Flowing planar brushstrokes intermingle with staccato dashes in Cecily Brown’s Chestnut and Snowball, erupting into a luscious climax of rose, black, white and blue. The present work, executed in 2013, follows Cecily Brown’s long exploration of abstraction and figuration, sex and eroticism. Emblematic of her later work, where titles no longer signify sexually explicit content, the painting exemplifies the artist’s ability to engender complex and conflicted sensations in viewers through painting.
Injecting the Old Masters’ command of figurative depiction with the bold, gestural marks of Abstract Expressionism, Brown’s paintings conjure scenes of entwined bodies writhing in pleasure. Her canvases covered in nude tones and rosy hues represent her answer to the age-old rivalry between mind and body. Whereas the paintings of Mark Rothko and Barnett Newman speak of the human mind’s transcendental qualities, Brown brings the spirit back down to earth, returning it to its bodily vessel, and reminds us of the mind’s dependence on corporeal sensations and experiences.
Allusions to sex and sexuality are ever present in the artist's work and are impossible to pin down. Her wild brushstrokes and interplay of flesh tones conjure glances of body parts shifting in orgiastic frenzy. But contours of limbs constantly elude categorisation, always seeming to metamorphose into something else under our gaze. Unlike the women of Picasso’s Demoiselles and De Kooning’s portraits, whose sexual appetite earn them an almost bestial quality, Brown’s soft painted forms float outside of sexual politics of gender, race and identity. Her scenes are intimate and inviting rather than judgmental and shaming. Eschewing figurative depictions of specific individuals, Brown posits sexuality as a universal quality uniting, instead of dividing, people.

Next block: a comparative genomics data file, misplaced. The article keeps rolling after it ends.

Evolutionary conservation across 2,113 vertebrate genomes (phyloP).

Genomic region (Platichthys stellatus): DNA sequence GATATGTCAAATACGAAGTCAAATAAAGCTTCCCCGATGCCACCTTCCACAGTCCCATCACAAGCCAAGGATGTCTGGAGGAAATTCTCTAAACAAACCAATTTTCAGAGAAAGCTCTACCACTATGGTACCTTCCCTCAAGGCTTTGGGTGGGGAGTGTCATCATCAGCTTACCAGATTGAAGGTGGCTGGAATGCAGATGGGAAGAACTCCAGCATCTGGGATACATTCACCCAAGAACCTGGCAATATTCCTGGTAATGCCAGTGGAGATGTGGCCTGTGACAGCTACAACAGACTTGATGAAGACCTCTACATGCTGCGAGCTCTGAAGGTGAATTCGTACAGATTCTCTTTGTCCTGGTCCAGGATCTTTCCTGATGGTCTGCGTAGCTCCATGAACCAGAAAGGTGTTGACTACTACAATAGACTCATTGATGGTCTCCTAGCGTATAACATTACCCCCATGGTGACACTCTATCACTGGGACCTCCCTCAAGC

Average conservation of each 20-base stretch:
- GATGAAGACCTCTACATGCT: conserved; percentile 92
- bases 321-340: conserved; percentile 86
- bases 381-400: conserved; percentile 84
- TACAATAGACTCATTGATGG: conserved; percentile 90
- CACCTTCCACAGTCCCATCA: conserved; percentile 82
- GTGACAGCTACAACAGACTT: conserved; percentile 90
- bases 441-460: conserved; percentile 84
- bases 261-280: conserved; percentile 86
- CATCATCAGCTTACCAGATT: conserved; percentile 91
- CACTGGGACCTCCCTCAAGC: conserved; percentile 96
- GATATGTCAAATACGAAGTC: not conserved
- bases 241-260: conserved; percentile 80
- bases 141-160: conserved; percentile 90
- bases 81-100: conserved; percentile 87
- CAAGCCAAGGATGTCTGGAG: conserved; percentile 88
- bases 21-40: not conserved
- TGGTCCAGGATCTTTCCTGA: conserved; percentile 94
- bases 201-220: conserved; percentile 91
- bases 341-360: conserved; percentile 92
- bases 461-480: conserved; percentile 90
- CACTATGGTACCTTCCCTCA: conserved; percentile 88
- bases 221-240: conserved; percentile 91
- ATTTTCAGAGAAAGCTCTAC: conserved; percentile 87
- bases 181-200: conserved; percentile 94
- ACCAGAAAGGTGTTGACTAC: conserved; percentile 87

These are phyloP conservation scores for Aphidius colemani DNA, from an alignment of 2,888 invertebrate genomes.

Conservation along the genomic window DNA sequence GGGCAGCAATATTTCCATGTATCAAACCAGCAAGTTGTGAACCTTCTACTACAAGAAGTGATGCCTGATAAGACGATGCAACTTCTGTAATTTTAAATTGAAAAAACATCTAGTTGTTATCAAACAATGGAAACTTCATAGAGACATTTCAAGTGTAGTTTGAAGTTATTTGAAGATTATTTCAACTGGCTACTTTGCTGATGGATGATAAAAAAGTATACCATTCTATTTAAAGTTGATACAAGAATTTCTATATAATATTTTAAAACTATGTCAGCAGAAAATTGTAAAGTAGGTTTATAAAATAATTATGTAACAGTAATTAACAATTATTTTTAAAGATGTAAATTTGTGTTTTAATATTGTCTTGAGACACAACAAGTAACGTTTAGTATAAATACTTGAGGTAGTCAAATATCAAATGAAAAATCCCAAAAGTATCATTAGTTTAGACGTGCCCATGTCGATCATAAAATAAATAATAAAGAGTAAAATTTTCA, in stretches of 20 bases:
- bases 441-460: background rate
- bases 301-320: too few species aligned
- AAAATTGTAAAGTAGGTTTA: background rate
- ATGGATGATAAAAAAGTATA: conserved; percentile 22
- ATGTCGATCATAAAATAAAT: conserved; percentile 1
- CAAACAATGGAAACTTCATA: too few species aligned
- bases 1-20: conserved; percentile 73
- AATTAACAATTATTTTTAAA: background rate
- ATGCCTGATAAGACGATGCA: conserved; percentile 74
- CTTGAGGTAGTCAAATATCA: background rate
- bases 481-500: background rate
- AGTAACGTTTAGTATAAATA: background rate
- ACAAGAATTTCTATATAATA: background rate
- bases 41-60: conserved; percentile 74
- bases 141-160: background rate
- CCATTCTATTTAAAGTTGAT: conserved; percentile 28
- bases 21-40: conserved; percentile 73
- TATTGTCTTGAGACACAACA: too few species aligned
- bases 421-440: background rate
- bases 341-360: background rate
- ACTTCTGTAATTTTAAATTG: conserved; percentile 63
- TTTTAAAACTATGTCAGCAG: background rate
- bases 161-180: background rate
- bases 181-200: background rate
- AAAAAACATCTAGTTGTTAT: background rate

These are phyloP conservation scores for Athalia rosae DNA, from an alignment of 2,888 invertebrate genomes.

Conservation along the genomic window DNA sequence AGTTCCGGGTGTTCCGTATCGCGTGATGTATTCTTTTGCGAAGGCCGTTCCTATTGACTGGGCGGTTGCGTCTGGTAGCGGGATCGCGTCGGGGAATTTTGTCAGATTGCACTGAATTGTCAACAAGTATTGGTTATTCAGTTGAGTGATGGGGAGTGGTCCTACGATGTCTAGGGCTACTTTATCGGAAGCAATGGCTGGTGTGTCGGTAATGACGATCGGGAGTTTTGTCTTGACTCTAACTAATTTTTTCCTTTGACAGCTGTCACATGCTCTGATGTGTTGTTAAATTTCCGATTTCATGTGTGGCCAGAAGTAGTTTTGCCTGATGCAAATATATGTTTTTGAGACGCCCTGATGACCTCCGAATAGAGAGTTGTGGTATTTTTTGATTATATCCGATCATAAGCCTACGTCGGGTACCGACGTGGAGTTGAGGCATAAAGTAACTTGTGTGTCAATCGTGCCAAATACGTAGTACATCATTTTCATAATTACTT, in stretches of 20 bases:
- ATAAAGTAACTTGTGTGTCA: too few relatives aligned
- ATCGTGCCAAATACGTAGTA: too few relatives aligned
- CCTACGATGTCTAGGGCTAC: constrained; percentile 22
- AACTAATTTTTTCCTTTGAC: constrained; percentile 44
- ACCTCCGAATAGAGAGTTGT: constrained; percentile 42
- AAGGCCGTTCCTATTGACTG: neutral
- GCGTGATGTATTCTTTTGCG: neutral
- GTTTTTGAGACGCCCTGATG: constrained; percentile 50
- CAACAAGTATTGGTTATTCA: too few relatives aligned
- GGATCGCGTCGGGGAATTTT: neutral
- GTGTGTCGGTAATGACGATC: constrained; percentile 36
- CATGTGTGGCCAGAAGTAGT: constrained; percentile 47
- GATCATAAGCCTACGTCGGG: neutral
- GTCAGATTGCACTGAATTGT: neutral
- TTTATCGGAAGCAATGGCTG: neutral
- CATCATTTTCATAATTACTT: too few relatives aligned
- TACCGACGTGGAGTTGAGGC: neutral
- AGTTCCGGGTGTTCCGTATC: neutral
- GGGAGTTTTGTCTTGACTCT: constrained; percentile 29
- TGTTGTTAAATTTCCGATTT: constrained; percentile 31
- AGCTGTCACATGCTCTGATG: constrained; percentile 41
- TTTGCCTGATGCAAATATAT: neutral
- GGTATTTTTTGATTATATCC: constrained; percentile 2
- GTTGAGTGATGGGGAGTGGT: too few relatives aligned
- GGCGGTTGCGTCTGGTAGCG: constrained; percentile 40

Chestnut and Snowball's mesmerising palette of pink, white and black evokes the image of the park at winter, with scenes of people huddling and passing through Christmas fairs under swaying pine trees, dodging to their left and right as children wage their snowball fights around them: a wholesome scene. Yet our preconceived notions regarding Brown’s practice, along with the painting’s recognisably pink, phallic strokes, fills the otherwise deeply innocent scene with an undertone of sexual tension. Like Ludwig Wittgenstein’s duck-rabbit illusion, which flicks between the two animals at the merest suggestion, Chestnut and Snowball shifts between the child-like public fair and the private intimacy of the bedroom with each glance. One can’t help but wonder whether it was the artist or themselves who planted the erotic thoughts in their mind.
Applying sensitive touches of paint on canvas, Brown has turned the present work into an opportunity for viewers to question not only the artist’s intentions, but their deep-seated relationship to sex and eroticism. Just as the painting seems to shift before one’s eyes, the process of perception and interior dialogue is constantly ongoing. As Brown herself remarks, “[i]t’s about looking and what you get from allowing the imagery to shift and change. There isn’t a final destination” (Cecily Brown cited in: Exh. Cat., Hanover, Kestnergesellschaft, Cecily Brown: Based on a True Story, 2010, p. 67).
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